circled, I could see the stack gradually sink below the surface. As the air from the cabins
rose to the surface, the water foamed. Debris and empty lifeboats were scattered even-
where. In nine minutes, it was all over." The tardy, airsick news photographer takes 16
photographs. One shows the Andrea Doria. propeller aloft, just before it sinks in 225 feet of
water. (The second picture in the sequence is cited as the key photograph-above.)
Sixteen hundred and fifty passengers survive the wreck. Fifty-one others are lost beneath
1958 Pulitzer Prize, Photography, William C. Beall for the Washington Daily News, Faith and Confidence
Faith and Confidence
1958 Pulitzer Prize, Photography, William C. Beall for the Washington Daily News
Beall's photo of a policeman patiently reasoning with a two-year-old boy trying to cross a street
during a parade was the most-applauded picture ever to appear in the Washington Daily News.
About the Photographer:
He started his career at the age of sixteen, working for a photo agency. He later worked as a
photographer for the Washington Post and then the Washington Daily News. He was named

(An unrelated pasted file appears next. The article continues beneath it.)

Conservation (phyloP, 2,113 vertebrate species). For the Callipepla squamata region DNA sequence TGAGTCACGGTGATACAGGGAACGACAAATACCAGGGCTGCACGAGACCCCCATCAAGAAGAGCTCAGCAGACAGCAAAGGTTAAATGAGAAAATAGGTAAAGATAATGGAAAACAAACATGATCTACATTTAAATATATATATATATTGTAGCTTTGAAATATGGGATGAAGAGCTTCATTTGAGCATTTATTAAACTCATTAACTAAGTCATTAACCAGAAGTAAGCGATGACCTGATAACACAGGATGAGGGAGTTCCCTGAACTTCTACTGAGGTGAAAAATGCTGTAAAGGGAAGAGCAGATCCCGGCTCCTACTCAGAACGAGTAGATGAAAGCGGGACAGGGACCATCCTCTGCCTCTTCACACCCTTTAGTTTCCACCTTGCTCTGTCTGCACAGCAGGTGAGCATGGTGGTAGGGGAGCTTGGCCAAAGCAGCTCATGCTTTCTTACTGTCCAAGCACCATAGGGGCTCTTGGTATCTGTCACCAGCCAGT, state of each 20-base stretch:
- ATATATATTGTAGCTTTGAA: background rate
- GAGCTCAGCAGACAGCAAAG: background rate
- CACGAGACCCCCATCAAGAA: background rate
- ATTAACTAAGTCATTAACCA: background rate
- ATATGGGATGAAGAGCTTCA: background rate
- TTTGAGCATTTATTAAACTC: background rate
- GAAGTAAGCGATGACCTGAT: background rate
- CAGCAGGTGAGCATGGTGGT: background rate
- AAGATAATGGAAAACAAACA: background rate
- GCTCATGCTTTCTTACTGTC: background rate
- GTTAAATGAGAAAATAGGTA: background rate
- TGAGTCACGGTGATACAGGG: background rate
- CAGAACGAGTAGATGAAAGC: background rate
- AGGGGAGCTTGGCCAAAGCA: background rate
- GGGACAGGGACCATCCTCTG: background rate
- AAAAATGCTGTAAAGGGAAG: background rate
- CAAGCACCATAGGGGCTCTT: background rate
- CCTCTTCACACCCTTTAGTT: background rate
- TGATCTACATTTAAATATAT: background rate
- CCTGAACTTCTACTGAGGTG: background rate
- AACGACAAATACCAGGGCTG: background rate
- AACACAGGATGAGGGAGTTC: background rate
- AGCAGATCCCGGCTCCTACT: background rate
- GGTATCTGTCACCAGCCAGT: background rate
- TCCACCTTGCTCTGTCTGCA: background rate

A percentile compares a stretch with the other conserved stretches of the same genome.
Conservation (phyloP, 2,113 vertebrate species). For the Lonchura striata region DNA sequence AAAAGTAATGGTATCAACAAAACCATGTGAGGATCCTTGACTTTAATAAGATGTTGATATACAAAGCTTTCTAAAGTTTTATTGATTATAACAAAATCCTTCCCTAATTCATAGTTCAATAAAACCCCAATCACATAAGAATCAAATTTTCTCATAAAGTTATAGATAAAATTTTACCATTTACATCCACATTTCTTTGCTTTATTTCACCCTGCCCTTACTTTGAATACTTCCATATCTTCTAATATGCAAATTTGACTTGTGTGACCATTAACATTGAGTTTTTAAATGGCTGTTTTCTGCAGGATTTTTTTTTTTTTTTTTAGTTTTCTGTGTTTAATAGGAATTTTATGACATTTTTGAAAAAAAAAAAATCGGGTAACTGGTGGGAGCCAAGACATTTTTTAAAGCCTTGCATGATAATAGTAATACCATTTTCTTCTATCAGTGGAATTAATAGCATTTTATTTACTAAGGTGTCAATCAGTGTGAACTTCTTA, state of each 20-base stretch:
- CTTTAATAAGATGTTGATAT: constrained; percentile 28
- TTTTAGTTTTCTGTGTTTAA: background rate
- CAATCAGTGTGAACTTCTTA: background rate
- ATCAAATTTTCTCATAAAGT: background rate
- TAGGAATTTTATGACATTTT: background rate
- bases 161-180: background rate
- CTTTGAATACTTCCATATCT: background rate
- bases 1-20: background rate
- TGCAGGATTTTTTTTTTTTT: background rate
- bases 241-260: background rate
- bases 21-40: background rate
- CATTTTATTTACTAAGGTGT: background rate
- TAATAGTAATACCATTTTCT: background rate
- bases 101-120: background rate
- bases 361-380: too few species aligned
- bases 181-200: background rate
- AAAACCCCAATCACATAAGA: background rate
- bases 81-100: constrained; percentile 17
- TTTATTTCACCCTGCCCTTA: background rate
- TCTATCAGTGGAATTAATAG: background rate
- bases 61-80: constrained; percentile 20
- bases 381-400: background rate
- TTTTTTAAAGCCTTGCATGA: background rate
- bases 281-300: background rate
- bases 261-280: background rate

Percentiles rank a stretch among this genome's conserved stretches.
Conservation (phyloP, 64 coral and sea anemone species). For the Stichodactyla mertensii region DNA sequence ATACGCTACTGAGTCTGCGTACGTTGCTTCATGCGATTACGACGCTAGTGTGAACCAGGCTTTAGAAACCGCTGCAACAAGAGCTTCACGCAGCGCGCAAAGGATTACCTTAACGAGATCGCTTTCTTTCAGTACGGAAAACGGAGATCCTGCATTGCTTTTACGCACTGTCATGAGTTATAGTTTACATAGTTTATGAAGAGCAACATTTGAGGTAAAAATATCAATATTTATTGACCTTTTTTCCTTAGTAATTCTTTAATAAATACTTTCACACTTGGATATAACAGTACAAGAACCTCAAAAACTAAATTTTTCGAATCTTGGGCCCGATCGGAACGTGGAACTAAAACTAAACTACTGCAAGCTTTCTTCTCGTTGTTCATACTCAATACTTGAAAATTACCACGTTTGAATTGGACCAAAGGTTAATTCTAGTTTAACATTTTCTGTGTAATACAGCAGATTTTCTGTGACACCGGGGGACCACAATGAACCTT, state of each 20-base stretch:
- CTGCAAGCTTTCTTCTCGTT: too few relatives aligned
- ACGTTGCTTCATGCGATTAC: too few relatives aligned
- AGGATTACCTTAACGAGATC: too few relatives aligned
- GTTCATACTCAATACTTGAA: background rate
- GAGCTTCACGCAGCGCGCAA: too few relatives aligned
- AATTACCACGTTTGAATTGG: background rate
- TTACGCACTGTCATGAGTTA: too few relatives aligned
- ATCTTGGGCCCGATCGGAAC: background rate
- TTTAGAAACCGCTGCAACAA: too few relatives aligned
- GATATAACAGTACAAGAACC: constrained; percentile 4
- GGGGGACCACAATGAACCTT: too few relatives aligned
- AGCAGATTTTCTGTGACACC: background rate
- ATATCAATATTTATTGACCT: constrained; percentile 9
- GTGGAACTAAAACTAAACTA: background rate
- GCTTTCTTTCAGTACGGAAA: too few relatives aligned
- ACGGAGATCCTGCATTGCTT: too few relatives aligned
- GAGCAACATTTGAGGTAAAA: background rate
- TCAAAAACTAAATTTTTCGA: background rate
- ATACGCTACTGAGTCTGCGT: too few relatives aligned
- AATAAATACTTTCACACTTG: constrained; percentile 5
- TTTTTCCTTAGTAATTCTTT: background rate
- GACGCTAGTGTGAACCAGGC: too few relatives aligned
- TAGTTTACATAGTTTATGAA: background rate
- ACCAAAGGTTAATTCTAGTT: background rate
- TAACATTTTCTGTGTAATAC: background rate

chief photographer in 1940. Beall worked as a combat photographer with the U.S. Marines
during World War II. He won the Air Medal in 1945 for his coverage of the battle for Okinawa.
His credits include awards from the National Headliners Club, the United Press International
News Pictures Contest, and the National Press Photographers Association.
1959 Pulitzer Prize, Photography, William Seaman for Minneapolis Star, Wheels of Death
Wheels of Death
1959 Pulitzer Prize, Photography, William Seaman for Minneapolis Star
Seaman reported to the Minneapolis Star the accident in which a boy died after being hit while
playing with his stand on the street.
1960 Pulitzer Prize, Photography, Andrew Lopez of United Press International, Andrew Lopez - Last Rites
Andrew Lopez - Last Rites
1960 Pulitzer Prize, Photography, Andrew Lopez of United Press International
[From the series of four photographs of a corporal, Andrew Lopez , formerly of Dictator Batista's
army, who was executed by a Castro firing squad, the above principal picture showing the
condemned man receiving last rites.]
The photographer Andrew Lopez (United Press International) followed the revolutionary process